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Happiness may be a click away

SALT LAKE CITY — Negative thoughts are a lot like
Gremlins, the pesky little creatures from the popular ’80s
movie. The more you feed them, the more they multiply.

It’s been said that you become what you think about most
of the time. In the U.S., where one in 10 adults suffers
from depression, it’s apparent that most Americans have a
difficult time controlling the proverbial snowball of
negative thoughts we can have.

Hilary Weeks, the popular faith-based singer and speaker,
has felt firsthand the power that negative thoughts can
have when you feed into them.

Weeks was told that most people have around 300 negative
thoughts every day. Fascinated with the statistic, she
started an experiment to find out if it was true. She
purchased a small counter, or clicker, and counted her
negative thoughts for one whole week. After a week of
pausing to recognize each downer and disappointment with a
click, she felt drained and low. She wondered if giving
the same attention to positive thoughts could have the
opposite effect. If we pause to recognize blessings, hope
and everything good in our lives with a simple “click,” it
could lead to that shared goal we all strive for:
happiness.

Weeks has created a website inspired by this experience,
billionclicks.org
. It’s a movement that encourages people everywhere to
“click” as a reward for their positive thoughts and
actions. “Clickers” even log in to report their tallies in
the hope that one day the site will reach one billion
clicks — an idea that Weeks believes can change the
world. So far, nearly half a million clicks have been
reported from participants who believe in the motto,
“Think. Click. Be.”

“By ‘Be’ we mean be successful, be determined, be
dedicated, be better, be motivated and be your best self,”
Weeks said. “Clicking is a tool for becoming who we are
truly meant to be. Ideally clickers will learn to seek the
positive and believe in who they are and what they can
achieve.”

There may be skeptics who think something as simple as a
hand-held counter couldn’t possibly make any significant
difference, but research on depression has shown that
consciously filtering out negative thoughts and recording
gratitude can truly bring about change.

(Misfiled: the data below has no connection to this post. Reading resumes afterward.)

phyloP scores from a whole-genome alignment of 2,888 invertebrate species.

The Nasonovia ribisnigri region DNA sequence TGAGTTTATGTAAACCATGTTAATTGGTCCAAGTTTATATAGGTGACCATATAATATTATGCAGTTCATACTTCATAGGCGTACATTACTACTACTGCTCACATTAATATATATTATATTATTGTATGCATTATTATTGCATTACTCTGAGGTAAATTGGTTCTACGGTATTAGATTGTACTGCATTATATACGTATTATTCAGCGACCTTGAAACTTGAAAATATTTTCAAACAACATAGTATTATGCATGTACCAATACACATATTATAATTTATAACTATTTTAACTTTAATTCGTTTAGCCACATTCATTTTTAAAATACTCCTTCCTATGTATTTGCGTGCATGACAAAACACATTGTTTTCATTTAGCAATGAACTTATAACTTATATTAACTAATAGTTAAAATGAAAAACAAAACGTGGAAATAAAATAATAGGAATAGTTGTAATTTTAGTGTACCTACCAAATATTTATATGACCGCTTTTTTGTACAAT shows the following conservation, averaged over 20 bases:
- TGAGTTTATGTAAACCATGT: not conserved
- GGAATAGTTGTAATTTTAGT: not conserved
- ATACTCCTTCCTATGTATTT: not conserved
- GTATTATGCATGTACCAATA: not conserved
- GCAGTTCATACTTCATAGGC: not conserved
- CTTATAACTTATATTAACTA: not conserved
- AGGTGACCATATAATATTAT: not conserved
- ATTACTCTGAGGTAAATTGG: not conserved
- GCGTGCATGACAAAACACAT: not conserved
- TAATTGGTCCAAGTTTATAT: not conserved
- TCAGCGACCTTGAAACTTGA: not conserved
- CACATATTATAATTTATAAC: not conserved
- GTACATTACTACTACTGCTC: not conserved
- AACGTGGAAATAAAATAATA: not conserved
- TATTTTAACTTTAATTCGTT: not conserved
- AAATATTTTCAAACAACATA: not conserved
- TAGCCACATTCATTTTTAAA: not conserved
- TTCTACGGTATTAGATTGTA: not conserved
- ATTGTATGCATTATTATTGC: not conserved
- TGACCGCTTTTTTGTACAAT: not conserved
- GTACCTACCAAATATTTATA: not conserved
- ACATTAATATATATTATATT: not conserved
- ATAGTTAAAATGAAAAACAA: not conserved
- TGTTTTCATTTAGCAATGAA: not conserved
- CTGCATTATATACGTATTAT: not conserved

“Flossing our teeth is simple. Putting a fabric softener
sheet in the dryer is simple. Flipping on a light switch
is simple. There is nothing complicated or complex about
any of those things, and yet they have a huge impact for
good in our lives,” Weeks said. “We don’t refuse floss or
dryer sheets just because they lack complexity. Clicking
is simple, and that’s the beauty of it.”

The “click movement” is growing in popularity with
frustrated mothers, teachers dealing with behavioral
problems in the classroom, people struggling with their
weight, and those who want an immediate reward that
promises to start a chain reaction of positivity.

“A teenage young woman recently shared that she used
clicking while she was getting ready for school in the
morning to boost her self-esteem. One man was introduced
to clicking just six days before he passed away from
cancer. He clicked each ‘I love you.’ When he passed away,
there were 32 clicks on his clicker,” Weeks said.

Hilary is the only Latter-Day Saint artist to debut in the
top 10 of Billboard’s Christian Album list with her eighth
album, “Every Step.” She’s also a popular speaker at “Time
Out For Women,” a motivational conference for women
sponsored by Deseret Book. With so much on her plate,
Weeks acknowledges that her positive approach aides in her
success.

“Being positive and grateful certainly doesn’t hurt,”
Weeks explained. “And on the days when I am tempted to
doubt myself and my goals, I know what will help. I pull
out my clicker and start filling my mind with thoughts
that will get me to where I want to be.”

“Every click is a little more good added to the world
— and clearly, the world needs it. Every effort,
action and movement that inspires goodness is reason to
celebrate.”

Nicole Pollard currently
resides in Canyon Country, Calif.